[M]y discussion will be an attempt to produce indications of the level of serious Civil War book publishing in three five-year periods, 1960-64, 1980-84, and 2000-04, and the level of professional review of such works during the same periods. The first period was chosen as matching the Civil War centennial, when presumably the publishing industry foresaw a market for books on the conflict and encouraged and perhaps even provided support for the preparation of books during that period. With the centennial of the war established as the benchmark, the recent past of 2000-04 would test the evidence for a sense that we are now in the most active period ever seen by the Civil War book industry. Finally the period 1980-84 was chosen as midway between the two others and to provide an equivalent span for comparison with them.
The examination of the frequency and proportion of book reviews in the two leading professional journals that would view attention to Civil War history as a significant requirement–but not as their sole obligation–permits examination of another oft-repeated bromide, although one not usually heard from Civil War specialists. This usually appears at the rhetorical question –"How can there be anything new to say about the Civil War?"–which can be a legitimate question, or perhaps sour grapes from those who have selected such topics as the Glass-Steagall Act as their specialty. Therefore to undertake a test to attempt to determine both newness and freshness of topic and treatment, an examination is made of the rate of reviews of Civil War books in the same periods in those professional journals that would feel obliged to review a work that had pretensions to say something new about that event.
This promises to be an interesting session – definitely something Dimitri might be interested in.
As if our national love affair with Confederate imagery couldn’t get any more bizarre, a high school in Michigan is having trouble dealing with its historically inaccurate namesake. What exactly do I mean? Lee High School has adopted various aspects of Confederate symbolism over the years, including a dedication to R.E. Lee in the 1936 yearbook, and in the 1960’s the battle flag appeared as part of the marching band’s uniform, and another much larger battle flag graced the school’s hallway wall. According to the principal the school’s name has nothing to do with the Confederate general:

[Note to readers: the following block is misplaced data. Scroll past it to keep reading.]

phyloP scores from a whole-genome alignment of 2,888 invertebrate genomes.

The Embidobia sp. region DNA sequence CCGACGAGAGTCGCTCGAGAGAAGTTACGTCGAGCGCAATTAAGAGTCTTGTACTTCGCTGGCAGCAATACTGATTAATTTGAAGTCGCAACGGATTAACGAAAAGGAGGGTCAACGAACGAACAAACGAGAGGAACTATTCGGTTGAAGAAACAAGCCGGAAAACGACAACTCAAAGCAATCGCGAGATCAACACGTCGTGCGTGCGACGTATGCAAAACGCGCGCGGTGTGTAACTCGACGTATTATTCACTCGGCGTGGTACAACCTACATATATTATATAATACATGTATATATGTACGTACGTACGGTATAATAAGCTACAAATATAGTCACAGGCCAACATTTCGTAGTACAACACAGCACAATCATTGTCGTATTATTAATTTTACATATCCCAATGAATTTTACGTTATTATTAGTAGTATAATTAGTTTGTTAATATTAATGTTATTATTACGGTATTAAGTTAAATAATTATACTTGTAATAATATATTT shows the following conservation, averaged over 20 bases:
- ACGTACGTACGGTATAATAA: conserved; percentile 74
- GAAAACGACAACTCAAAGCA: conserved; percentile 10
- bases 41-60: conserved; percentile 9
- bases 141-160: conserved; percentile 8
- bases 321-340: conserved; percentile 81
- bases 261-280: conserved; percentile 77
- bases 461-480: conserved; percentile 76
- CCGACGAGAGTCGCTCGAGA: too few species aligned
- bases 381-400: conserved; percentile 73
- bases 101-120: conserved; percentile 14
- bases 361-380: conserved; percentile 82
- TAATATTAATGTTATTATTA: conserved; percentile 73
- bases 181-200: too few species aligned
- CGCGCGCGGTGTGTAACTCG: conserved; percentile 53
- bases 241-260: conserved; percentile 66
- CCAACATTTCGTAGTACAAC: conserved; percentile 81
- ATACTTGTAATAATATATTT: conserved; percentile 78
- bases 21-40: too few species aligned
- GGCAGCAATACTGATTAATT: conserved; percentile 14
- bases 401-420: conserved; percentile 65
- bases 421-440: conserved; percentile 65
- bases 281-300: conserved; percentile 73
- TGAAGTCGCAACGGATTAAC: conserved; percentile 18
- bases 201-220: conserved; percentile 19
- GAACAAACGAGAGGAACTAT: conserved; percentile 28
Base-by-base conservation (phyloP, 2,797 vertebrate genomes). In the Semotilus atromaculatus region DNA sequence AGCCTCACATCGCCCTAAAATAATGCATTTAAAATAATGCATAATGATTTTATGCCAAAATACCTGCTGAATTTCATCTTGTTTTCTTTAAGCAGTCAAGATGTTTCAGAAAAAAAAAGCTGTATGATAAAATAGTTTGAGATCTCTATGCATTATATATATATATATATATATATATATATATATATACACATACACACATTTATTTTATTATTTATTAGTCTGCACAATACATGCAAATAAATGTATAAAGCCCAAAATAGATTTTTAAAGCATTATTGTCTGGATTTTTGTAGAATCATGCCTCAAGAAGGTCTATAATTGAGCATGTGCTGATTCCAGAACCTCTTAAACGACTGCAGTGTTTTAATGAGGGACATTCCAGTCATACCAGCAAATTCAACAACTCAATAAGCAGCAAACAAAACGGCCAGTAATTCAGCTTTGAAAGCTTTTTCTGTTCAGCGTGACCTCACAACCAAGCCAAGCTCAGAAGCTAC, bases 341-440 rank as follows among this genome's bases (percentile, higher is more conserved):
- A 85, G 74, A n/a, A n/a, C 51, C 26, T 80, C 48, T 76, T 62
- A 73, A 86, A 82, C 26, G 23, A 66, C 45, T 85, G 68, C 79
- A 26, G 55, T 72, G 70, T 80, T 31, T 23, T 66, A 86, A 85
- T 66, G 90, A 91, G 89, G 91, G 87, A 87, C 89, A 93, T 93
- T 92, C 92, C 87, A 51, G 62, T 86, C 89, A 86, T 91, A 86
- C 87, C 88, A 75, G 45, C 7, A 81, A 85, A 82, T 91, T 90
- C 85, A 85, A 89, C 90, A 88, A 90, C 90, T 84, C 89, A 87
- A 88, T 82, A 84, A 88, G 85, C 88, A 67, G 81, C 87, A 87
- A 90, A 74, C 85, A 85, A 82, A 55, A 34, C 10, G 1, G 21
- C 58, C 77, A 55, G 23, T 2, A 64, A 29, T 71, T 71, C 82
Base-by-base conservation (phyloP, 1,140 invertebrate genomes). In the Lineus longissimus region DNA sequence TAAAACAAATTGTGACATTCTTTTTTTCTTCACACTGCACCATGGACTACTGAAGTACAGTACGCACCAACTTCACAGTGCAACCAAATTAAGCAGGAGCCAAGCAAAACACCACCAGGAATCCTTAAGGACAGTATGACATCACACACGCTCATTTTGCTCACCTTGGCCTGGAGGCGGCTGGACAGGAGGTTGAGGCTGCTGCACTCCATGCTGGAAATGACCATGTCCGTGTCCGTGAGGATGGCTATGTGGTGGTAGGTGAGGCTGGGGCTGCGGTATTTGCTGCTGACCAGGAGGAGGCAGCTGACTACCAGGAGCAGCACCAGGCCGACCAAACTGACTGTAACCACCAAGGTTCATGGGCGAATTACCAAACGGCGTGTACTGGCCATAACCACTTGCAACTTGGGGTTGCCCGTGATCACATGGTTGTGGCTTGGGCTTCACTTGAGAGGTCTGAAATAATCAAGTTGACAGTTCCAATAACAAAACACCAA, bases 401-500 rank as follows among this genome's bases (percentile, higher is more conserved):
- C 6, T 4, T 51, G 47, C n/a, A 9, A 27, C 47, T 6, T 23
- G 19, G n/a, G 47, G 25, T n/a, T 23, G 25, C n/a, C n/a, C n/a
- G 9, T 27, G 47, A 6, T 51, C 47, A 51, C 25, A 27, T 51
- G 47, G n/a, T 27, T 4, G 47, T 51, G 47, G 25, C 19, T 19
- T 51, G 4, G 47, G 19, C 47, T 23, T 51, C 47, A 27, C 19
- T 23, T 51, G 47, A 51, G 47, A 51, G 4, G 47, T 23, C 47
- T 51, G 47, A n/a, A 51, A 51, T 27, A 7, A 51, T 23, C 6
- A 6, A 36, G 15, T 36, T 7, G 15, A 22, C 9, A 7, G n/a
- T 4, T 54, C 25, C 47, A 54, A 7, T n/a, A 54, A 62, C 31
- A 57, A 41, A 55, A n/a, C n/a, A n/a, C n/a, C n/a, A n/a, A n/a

According to Britten’s research, the school took its name from the street on
which it stands. It was renamed Lee Street from State Street in 1914, possibly
because the first family to live there was named Leyla. The district was named
for the high school and the Godfrey School that preceded it.
Wait, the story gets better.
The board and the high school sports boosters commissioned former student Arturo
Araujo to paint the Lee High School Rebel mascot on a gym wall. The board
of education threatened to withhold payment because the artist painted the
Confederate Rebel with a dark skinned face, unlike the sketch he provided when
he was hired.
Here is the artist’s justification of his work:
I was shooting to represent the whole student body," says artist Arturo Araujo.
"75 percent colored, 25 percent caucasion. That was the whole idea of painting
the mural. So the whole school is represented by it’s mascot.
Don’t you just love the idea of a multi-cultural Confederate rebel? I hope they don’t remove this mural, though I am just a bit concerned that those who are pushing the black Confederate story will use this as just another piece of evidence. I can hear it now: "You see, even some Yankees in Michigan have acknowledged the existence of the black Confederate. What more evidence do you need?"